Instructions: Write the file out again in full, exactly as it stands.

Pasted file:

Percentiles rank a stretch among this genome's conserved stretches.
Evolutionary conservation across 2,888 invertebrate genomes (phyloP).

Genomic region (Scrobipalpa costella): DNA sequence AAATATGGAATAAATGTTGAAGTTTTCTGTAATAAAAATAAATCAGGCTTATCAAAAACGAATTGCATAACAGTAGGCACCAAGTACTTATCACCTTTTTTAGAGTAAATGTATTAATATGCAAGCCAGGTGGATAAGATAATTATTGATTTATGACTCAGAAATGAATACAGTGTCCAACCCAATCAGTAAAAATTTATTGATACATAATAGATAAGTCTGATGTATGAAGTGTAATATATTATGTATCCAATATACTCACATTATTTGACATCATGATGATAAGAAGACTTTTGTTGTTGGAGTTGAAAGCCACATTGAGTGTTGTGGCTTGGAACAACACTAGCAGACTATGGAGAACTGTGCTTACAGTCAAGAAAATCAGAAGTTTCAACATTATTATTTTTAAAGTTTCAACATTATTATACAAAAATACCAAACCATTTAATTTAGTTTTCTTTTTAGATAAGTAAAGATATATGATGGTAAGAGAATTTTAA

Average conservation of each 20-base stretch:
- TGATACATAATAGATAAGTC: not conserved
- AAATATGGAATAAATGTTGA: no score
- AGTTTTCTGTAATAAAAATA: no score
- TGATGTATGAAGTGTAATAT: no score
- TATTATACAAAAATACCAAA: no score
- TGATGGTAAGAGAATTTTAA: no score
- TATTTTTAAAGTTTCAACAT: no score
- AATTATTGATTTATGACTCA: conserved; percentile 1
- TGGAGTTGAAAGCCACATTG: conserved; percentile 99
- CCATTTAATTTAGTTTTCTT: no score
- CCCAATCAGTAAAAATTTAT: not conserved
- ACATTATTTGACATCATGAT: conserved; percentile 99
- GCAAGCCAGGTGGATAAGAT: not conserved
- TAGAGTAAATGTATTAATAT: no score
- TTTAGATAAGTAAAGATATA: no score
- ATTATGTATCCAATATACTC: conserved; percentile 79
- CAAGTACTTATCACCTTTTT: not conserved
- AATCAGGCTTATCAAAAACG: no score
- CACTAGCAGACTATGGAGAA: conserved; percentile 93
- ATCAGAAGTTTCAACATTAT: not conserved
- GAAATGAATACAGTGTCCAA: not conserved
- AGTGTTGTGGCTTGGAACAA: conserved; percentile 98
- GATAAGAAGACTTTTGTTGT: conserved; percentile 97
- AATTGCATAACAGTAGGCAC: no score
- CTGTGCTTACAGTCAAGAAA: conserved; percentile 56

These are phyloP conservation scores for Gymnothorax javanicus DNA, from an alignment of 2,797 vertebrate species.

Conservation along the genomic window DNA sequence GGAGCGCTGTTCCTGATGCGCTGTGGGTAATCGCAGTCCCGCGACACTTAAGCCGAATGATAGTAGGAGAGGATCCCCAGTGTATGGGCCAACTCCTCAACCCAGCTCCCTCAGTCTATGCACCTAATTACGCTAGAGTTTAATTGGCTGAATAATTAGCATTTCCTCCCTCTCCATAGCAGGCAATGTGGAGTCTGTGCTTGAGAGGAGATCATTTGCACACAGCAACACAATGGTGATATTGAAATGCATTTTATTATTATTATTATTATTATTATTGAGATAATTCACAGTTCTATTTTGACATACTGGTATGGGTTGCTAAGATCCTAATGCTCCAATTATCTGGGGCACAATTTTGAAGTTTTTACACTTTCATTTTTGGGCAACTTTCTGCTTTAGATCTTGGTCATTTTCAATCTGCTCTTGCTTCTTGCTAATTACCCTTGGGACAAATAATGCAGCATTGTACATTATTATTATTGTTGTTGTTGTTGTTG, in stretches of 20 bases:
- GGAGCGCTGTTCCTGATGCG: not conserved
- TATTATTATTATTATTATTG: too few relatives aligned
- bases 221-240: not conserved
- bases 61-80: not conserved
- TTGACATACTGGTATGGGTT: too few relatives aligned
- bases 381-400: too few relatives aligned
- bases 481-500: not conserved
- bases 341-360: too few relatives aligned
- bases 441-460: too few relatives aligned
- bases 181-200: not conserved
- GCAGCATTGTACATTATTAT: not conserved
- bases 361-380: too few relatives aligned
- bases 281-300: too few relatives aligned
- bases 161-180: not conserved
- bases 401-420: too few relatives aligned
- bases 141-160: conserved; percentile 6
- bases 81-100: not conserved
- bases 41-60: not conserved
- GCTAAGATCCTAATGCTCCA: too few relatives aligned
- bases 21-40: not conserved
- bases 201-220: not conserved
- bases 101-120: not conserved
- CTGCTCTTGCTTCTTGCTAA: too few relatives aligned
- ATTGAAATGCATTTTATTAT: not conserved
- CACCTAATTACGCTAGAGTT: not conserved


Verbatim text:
Percentiles rank a stretch among this genome's conserved stretches.
Evolutionary conservation across 2,888 invertebrate genomes (phyloP).

Genomic region (Scrobipalpa costella): DNA sequence AAATATGGAATAAATGTTGAAGTTTTCTGTAATAAAAATAAATCAGGCTTATCAAAAACGAATTGCATAACAGTAGGCACCAAGTACTTATCACCTTTTTTAGAGTAAATGTATTAATATGCAAGCCAGGTGGATAAGATAATTATTGATTTATGACTCAGAAATGAATACAGTGTCCAACCCAATCAGTAAAAATTTATTGATACATAATAGATAAGTCTGATGTATGAAGTGTAATATATTATGTATCCAATATACTCACATTATTTGACATCATGATGATAAGAAGACTTTTGTTGTTGGAGTTGAAAGCCACATTGAGTGTTGTGGCTTGGAACAACACTAGCAGACTATGGAGAACTGTGCTTACAGTCAAGAAAATCAGAAGTTTCAACATTATTATTTTTAAAGTTTCAACATTATTATACAAAAATACCAAACCATTTAATTTAGTTTTCTTTTTAGATAAGTAAAGATATATGATGGTAAGAGAATTTTAA

Average conservation of each 20-base stretch:
- TGATACATAATAGATAAGTC: not conserved
- AAATATGGAATAAATGTTGA: no score
- AGTTTTCTGTAATAAAAATA: no score
- TGATGTATGAAGTGTAATAT: no score
- TATTATACAAAAATACCAAA: no score
- TGATGGTAAGAGAATTTTAA: no score
- TATTTTTAAAGTTTCAACAT: no score
- AATTATTGATTTATGACTCA: conserved; percentile 1
- TGGAGTTGAAAGCCACATTG: conserved; percentile 99
- CCATTTAATTTAGTTTTCTT: no score
- CCCAATCAGTAAAAATTTAT: not conserved
- ACATTATTTGACATCATGAT: conserved; percentile 99
- GCAAGCCAGGTGGATAAGAT: not conserved
- TAGAGTAAATGTATTAATAT: no score
- TTTAGATAAGTAAAGATATA: no score
- ATTATGTATCCAATATACTC: conserved; percentile 79
- CAAGTACTTATCACCTTTTT: not conserved
- AATCAGGCTTATCAAAAACG: no score
- CACTAGCAGACTATGGAGAA: conserved; percentile 93
- ATCAGAAGTTTCAACATTAT: not conserved
- GAAATGAATACAGTGTCCAA: not conserved
- AGTGTTGTGGCTTGGAACAA: conserved; percentile 98
- GATAAGAAGACTTTTGTTGT: conserved; percentile 97
- AATTGCATAACAGTAGGCAC: no score
- CTGTGCTTACAGTCAAGAAA: conserved; percentile 56

These are phyloP conservation scores for Gymnothorax javanicus DNA, from an alignment of 2,797 vertebrate species.

Conservation along the genomic window DNA sequence GGAGCGCTGTTCCTGATGCGCTGTGGGTAATCGCAGTCCCGCGACACTTAAGCCGAATGATAGTAGGAGAGGATCCCCAGTGTATGGGCCAACTCCTCAACCCAGCTCCCTCAGTCTATGCACCTAATTACGCTAGAGTTTAATTGGCTGAATAATTAGCATTTCCTCCCTCTCCATAGCAGGCAATGTGGAGTCTGTGCTTGAGAGGAGATCATTTGCACACAGCAACACAATGGTGATATTGAAATGCATTTTATTATTATTATTATTATTATTATTGAGATAATTCACAGTTCTATTTTGACATACTGGTATGGGTTGCTAAGATCCTAATGCTCCAATTATCTGGGGCACAATTTTGAAGTTTTTACACTTTCATTTTTGGGCAACTTTCTGCTTTAGATCTTGGTCATTTTCAATCTGCTCTTGCTTCTTGCTAATTACCCTTGGGACAAATAATGCAGCATTGTACATTATTATTATTGTTGTTGTTGTTGTTG, in stretches of 20 bases:
- GGAGCGCTGTTCCTGATGCG: not conserved
- TATTATTATTATTATTATTG: too few relatives aligned
- bases 221-240: not conserved
- bases 61-80: not conserved
- TTGACATACTGGTATGGGTT: too few relatives aligned
- bases 381-400: too few relatives aligned
- bases 481-500: not conserved
- bases 341-360: too few relatives aligned
- bases 441-460: too few relatives aligned
- bases 181-200: not conserved
- GCAGCATTGTACATTATTAT: not conserved
- bases 361-380: too few relatives aligned
- bases 281-300: too few relatives aligned
- bases 161-180: not conserved
- bases 401-420: too few relatives aligned
- bases 141-160: conserved; percentile 6
- bases 81-100: not conserved
- bases 41-60: not conserved
- GCTAAGATCCTAATGCTCCA: too few relatives aligned
- bases 21-40: not conserved
- bases 201-220: not conserved
- bases 101-120: not conserved
- CTGCTCTTGCTTCTTGCTAA: too few relatives aligned
- ATTGAAATGCATTTTATTAT: not conserved
- CACCTAATTACGCTAGAGTT: not conserved